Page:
Maybe I am wrong, but I don’t think there are many people out there willing to sell their revenue producing generic domain names simply based on a 72 month revenue multiple as suggested by Michael, or even a 120 month multiple. If there are, I would be suspicious, just because it sounds like it could be too good to be true.

As I said in my post about the Art of Pricing a Domain Name, the most important factors for me in determining a price to sell and to buy are the following:

1) Traffic the name receives
2) Revenue the name receives
3) Google listings for the “bracketed term”
4) Advertisers on Google
5) Comps of recent sales
6) Gut feel

Revenue is certainly important, but no way would I buy only based on a revenue multiple. It’s good to know what kind of revenue potential the domain name has based on what people are looking for when they navigate to the site, but it’s not close to being the main factor.

To me, buying or selling a domain name simply based on a revenue multiple is a losing proposition for both parties.

About The Author: Elliot Silver is an Internet entrepreneur and publisher of DomainInvesting.com. Elliot is also the founder and President of Top Notch Domains, LLC, a company that has sold seven figures worth of domain names in the last five years. Please read the DomainInvesting.com Terms of Use page for additional information about the publisher, website comment policy, disclosures, and conflicts of interest.

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Comments (3)

    Ms Domainer

    I like your six-point plan for buying a domain; #4 seems very important. In my searches, I now pay close attention to the list on the right.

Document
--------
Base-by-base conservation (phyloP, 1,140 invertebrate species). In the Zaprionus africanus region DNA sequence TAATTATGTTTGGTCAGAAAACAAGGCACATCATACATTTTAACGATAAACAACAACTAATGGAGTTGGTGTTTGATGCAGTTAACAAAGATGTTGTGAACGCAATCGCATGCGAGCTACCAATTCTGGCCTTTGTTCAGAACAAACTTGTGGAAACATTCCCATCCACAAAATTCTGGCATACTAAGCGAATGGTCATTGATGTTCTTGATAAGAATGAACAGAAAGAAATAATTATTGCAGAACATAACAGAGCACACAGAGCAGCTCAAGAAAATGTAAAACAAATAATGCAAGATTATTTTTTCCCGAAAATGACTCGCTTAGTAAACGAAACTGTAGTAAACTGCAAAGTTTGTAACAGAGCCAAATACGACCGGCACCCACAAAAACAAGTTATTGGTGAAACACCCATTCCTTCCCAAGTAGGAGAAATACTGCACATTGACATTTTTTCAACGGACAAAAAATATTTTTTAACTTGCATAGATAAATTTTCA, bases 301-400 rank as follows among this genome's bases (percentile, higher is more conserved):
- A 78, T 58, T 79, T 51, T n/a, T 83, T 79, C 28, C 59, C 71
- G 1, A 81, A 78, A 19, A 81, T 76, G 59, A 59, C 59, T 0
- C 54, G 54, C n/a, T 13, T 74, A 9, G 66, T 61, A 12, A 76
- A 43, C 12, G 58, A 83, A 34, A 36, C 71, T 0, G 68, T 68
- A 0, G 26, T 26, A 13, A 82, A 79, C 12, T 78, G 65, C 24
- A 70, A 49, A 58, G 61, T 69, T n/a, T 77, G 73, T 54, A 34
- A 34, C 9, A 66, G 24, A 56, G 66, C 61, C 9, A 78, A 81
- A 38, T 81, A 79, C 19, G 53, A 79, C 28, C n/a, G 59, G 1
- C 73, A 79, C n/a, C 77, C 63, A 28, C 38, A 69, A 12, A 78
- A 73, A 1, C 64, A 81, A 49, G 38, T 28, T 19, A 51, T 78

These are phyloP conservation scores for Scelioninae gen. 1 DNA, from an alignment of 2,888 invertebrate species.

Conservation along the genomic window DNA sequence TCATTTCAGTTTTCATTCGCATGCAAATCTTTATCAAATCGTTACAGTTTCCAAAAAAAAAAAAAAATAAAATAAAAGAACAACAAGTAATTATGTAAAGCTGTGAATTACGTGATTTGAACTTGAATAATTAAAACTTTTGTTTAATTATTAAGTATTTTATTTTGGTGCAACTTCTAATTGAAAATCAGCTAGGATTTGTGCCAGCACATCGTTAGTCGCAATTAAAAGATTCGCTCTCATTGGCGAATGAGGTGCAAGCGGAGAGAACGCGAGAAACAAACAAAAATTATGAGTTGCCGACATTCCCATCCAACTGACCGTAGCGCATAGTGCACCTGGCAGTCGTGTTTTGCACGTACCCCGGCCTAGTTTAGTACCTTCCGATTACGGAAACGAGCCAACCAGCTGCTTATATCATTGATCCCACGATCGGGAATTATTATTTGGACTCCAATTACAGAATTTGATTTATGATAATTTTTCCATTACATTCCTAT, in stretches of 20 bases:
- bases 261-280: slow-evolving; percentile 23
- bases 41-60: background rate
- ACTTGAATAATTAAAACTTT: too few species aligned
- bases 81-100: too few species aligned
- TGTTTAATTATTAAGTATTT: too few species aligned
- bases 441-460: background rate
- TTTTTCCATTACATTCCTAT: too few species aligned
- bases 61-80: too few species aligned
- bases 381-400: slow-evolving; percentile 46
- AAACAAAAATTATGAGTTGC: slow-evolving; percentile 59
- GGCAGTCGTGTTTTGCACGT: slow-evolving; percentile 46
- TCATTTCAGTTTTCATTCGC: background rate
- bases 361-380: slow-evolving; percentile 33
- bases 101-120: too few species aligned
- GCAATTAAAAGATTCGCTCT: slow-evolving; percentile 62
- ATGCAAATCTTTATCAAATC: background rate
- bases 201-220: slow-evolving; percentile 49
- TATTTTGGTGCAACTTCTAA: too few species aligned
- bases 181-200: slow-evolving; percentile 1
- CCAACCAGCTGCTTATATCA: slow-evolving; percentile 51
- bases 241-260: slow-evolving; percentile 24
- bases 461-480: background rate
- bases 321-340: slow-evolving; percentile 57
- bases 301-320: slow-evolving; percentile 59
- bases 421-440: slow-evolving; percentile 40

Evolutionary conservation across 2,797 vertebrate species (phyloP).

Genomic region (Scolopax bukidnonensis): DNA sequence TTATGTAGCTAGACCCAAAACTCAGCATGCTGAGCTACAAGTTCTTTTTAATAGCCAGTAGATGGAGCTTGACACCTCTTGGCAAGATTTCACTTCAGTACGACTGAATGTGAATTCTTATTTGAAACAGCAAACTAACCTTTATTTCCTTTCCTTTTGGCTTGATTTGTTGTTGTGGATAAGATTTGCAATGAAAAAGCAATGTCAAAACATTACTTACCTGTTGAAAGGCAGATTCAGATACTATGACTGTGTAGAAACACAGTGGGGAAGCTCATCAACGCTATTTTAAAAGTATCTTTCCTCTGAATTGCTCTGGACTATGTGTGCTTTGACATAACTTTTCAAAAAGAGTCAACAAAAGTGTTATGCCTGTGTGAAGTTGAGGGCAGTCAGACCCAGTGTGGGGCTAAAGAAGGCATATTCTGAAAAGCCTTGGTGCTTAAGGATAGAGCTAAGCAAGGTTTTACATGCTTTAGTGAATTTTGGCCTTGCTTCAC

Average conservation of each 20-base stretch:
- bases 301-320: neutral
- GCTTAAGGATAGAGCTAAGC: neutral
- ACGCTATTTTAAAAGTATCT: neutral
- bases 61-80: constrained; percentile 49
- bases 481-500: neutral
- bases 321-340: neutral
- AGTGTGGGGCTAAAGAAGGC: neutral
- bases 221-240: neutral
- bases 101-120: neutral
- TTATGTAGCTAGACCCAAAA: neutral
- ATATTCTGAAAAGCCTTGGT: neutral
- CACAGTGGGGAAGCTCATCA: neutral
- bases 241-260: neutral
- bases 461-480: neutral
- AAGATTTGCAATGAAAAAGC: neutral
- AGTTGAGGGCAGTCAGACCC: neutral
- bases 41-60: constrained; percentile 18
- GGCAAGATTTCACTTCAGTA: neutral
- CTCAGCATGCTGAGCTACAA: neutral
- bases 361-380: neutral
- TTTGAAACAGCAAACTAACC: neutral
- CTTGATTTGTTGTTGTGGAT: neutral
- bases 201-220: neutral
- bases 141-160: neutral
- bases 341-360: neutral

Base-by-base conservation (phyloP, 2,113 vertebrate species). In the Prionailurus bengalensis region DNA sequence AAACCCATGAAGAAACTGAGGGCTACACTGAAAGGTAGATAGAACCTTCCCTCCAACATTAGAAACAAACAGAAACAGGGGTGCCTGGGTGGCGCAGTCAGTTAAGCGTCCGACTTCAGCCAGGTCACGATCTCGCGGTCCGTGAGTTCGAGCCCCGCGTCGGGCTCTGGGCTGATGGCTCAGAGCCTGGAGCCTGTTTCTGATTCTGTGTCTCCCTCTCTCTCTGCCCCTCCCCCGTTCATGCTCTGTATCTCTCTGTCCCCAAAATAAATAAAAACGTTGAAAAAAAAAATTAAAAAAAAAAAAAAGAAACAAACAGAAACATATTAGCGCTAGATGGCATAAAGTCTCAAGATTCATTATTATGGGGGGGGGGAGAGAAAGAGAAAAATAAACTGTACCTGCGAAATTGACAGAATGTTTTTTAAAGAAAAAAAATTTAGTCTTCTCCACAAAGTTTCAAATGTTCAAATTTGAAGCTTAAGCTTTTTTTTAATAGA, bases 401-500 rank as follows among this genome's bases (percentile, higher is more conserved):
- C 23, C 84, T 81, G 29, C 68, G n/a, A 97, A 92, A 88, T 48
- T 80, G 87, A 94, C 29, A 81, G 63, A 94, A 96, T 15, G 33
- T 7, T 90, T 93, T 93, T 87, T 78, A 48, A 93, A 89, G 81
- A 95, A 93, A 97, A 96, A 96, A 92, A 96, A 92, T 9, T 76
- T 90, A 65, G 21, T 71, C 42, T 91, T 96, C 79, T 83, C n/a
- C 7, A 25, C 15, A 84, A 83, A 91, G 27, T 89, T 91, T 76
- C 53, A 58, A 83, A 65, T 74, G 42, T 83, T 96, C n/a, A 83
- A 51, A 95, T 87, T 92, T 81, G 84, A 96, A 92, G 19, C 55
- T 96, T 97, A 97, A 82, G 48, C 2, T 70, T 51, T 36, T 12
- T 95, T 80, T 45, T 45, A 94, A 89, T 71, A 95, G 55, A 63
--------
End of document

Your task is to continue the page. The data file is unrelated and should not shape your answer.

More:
Ms Domainer

    November 29th, 2007 at 3:23 am


    I agree 100% with your skeptical view on the utility of revenue multiples. Whatever makes sense for the *buyer*, the tiny multiples I see being thrown around don’t make any sense for *sellers*. Maybe being focused in the adult industry has skewed my perception, but my traffic domains are money spinners, and there’s no way I’d sell them off for just a few months (or even a few years’) revenue. Why sell the cow for bottom dollar when milk is expensive?

    The only domain sales that make sense to me are the low-traffic undeveloped domains with development potential. And there, the value is mostly in keywords, eye appeal, and brandability — all very subjective when it comes to pricing time.

    November 29th, 2007 at 1:42 pm

    Michael Gilmour

    First of all let me thank you for your kind words in your article.

    I agree with your summation that purchases for many categories of domains can not be based only on revenue. The problem that is then faced is what should the price be based on? This is the challenge that I see that needs to be overcome in order for domainers to get the true value of their generic domains.

    For all of the rest of their domains (typos etc) then I don’t see any other method of valuing the domain at present. Love your input on this though.

    December 2nd, 2007 at 7:18 pm